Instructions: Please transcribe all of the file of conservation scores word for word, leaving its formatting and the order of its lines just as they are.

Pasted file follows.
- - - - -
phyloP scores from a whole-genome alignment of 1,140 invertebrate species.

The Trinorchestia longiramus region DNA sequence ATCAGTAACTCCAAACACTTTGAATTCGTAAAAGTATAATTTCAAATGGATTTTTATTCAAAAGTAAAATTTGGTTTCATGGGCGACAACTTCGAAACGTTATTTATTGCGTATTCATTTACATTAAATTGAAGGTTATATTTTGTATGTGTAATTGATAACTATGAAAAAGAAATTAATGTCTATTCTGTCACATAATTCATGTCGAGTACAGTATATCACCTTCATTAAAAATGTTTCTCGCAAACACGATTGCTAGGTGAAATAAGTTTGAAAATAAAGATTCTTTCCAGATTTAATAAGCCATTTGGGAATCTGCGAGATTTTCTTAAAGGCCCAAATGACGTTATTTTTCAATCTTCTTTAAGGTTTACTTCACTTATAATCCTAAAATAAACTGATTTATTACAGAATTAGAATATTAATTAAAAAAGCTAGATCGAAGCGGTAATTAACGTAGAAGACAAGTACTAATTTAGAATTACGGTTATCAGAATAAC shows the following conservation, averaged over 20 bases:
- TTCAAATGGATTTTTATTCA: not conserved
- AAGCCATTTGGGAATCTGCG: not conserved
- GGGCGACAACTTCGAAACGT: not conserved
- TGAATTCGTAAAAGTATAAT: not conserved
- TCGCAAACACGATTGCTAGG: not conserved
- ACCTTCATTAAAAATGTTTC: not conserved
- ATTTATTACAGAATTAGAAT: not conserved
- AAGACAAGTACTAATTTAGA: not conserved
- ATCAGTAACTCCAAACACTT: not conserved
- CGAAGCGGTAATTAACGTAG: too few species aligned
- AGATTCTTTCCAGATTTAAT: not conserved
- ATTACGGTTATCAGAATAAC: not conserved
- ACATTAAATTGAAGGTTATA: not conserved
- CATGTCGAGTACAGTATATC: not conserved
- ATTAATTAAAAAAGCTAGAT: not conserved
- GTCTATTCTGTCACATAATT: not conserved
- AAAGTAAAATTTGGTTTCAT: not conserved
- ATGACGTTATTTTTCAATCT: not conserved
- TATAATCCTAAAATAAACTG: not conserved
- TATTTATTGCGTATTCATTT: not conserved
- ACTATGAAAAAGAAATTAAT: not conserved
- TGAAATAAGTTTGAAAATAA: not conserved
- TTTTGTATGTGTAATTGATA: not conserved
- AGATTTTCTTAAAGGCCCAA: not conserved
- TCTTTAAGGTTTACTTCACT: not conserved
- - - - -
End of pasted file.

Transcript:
phyloP scores from a whole-genome alignment of 1,140 invertebrate species.

The Trinorchestia longiramus region DNA sequence ATCAGTAACTCCAAACACTTTGAATTCGTAAAAGTATAATTTCAAATGGATTTTTATTCAAAAGTAAAATTTGGTTTCATGGGCGACAACTTCGAAACGTTATTTATTGCGTATTCATTTACATTAAATTGAAGGTTATATTTTGTATGTGTAATTGATAACTATGAAAAAGAAATTAATGTCTATTCTGTCACATAATTCATGTCGAGTACAGTATATCACCTTCATTAAAAATGTTTCTCGCAAACACGATTGCTAGGTGAAATAAGTTTGAAAATAAAGATTCTTTCCAGATTTAATAAGCCATTTGGGAATCTGCGAGATTTTCTTAAAGGCCCAAATGACGTTATTTTTCAATCTTCTTTAAGGTTTACTTCACTTATAATCCTAAAATAAACTGATTTATTACAGAATTAGAATATTAATTAAAAAAGCTAGATCGAAGCGGTAATTAACGTAGAAGACAAGTACTAATTTAGAATTACGGTTATCAGAATAAC shows the following conservation, averaged over 20 bases:
- TTCAAATGGATTTTTATTCA: not conserved
- AAGCCATTTGGGAATCTGCG: not conserved
- GGGCGACAACTTCGAAACGT: not conserved
- TGAATTCGTAAAAGTATAAT: not conserved
- TCGCAAACACGATTGCTAGG: not conserved
- ACCTTCATTAAAAATGTTTC: not conserved
- ATTTATTACAGAATTAGAAT: not conserved
- AAGACAAGTACTAATTTAGA: not conserved
- ATCAGTAACTCCAAACACTT: not conserved
- CGAAGCGGTAATTAACGTAG: too few species aligned
- AGATTCTTTCCAGATTTAAT: not conserved
- ATTACGGTTATCAGAATAAC: not conserved
- ACATTAAATTGAAGGTTATA: not conserved
- CATGTCGAGTACAGTATATC: not conserved
- ATTAATTAAAAAAGCTAGAT: not conserved
- GTCTATTCTGTCACATAATT: not conserved
- AAAGTAAAATTTGGTTTCAT: not conserved
- ATGACGTTATTTTTCAATCT: not conserved
- TATAATCCTAAAATAAACTG: not conserved
- TATTTATTGCGTATTCATTT: not conserved
- ACTATGAAAAAGAAATTAAT: not conserved
- TGAAATAAGTTTGAAAATAA: not conserved
- TTTTGTATGTGTAATTGATA: not conserved
- AGATTTTCTTAAAGGCCCAA: not conserved
- TCTTTAAGGTTTACTTCACT: not conserved